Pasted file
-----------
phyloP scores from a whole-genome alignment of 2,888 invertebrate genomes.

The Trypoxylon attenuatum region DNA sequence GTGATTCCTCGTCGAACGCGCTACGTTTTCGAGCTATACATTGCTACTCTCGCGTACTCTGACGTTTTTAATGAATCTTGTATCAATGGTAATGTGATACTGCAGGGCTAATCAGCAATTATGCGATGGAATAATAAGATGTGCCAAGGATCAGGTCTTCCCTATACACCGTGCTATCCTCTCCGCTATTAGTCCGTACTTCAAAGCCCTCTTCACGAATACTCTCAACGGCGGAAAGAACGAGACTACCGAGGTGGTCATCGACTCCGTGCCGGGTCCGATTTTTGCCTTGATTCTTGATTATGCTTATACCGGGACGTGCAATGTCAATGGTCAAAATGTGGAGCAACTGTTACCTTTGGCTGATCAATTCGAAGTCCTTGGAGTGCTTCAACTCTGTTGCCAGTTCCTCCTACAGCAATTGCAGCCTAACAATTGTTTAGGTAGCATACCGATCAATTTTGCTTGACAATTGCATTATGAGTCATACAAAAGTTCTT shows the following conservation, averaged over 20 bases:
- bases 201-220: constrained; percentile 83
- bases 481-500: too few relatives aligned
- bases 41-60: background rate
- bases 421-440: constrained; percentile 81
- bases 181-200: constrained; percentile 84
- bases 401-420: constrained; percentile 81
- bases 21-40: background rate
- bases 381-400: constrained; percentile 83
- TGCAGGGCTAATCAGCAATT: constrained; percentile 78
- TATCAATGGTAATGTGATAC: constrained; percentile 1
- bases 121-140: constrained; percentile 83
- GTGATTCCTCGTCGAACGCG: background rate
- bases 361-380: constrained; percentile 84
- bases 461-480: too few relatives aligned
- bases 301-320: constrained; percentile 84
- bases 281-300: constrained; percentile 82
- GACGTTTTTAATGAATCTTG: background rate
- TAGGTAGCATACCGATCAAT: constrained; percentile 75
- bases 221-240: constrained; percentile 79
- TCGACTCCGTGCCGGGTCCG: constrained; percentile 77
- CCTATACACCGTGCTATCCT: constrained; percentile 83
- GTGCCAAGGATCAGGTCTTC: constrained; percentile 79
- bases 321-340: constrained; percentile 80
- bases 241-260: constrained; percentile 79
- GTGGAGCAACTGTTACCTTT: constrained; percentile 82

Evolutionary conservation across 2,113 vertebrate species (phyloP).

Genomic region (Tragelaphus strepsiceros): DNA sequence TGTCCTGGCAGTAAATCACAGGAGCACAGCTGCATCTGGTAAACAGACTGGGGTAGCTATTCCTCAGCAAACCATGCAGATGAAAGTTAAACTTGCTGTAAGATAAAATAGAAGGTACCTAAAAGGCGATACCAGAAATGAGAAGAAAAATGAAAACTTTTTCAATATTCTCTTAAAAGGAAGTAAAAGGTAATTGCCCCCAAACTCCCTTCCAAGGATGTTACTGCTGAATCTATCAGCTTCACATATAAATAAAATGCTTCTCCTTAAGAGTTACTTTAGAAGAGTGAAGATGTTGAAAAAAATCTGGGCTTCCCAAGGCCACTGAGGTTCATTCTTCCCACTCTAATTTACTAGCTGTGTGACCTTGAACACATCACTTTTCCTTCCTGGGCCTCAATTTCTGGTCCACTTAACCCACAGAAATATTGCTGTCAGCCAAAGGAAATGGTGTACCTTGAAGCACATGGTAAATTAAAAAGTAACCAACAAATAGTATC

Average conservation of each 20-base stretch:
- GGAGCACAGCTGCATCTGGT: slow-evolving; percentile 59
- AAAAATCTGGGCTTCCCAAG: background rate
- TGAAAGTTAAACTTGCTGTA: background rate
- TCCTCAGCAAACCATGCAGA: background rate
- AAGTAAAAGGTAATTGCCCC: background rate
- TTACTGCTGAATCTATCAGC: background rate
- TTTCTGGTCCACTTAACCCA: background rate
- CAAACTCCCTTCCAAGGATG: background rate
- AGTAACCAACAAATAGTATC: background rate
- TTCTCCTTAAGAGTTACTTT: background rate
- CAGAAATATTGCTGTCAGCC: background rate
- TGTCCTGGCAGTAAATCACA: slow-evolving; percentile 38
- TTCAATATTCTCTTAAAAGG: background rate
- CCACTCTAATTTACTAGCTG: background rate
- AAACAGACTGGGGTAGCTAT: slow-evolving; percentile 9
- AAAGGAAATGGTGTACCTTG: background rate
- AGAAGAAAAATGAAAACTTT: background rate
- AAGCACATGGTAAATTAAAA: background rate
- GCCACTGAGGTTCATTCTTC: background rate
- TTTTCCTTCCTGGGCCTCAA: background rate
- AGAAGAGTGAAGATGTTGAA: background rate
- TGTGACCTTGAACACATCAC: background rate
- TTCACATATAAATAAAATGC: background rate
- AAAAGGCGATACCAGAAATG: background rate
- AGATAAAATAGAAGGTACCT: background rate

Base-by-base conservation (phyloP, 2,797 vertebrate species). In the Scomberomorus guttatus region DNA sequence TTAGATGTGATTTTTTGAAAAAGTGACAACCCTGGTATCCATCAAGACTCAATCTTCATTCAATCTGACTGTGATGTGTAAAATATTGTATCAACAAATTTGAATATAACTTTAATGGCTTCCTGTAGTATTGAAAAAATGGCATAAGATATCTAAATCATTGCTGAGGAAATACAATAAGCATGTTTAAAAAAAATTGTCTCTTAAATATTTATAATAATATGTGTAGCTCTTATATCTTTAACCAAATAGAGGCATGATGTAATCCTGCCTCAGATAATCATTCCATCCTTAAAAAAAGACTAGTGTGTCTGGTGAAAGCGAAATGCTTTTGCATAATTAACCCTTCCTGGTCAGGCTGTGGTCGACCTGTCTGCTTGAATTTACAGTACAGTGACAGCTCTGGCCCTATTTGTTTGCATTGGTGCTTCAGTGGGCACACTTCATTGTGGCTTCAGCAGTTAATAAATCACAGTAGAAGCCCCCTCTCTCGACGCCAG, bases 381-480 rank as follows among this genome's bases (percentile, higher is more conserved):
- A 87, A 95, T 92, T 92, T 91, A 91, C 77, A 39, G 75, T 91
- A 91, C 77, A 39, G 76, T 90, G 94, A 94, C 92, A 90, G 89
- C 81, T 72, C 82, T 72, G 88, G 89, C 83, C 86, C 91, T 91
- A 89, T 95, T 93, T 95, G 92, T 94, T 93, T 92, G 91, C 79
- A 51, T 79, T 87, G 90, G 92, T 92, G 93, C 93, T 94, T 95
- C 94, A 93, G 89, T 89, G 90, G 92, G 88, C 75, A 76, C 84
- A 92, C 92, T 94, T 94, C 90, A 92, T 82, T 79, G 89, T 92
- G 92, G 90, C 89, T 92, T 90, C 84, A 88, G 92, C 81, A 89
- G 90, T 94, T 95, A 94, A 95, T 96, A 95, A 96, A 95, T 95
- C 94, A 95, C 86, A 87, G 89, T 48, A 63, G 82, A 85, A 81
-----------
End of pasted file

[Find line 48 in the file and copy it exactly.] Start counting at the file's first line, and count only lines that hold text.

- AAGCACATGGTAAATTAAAA: background rate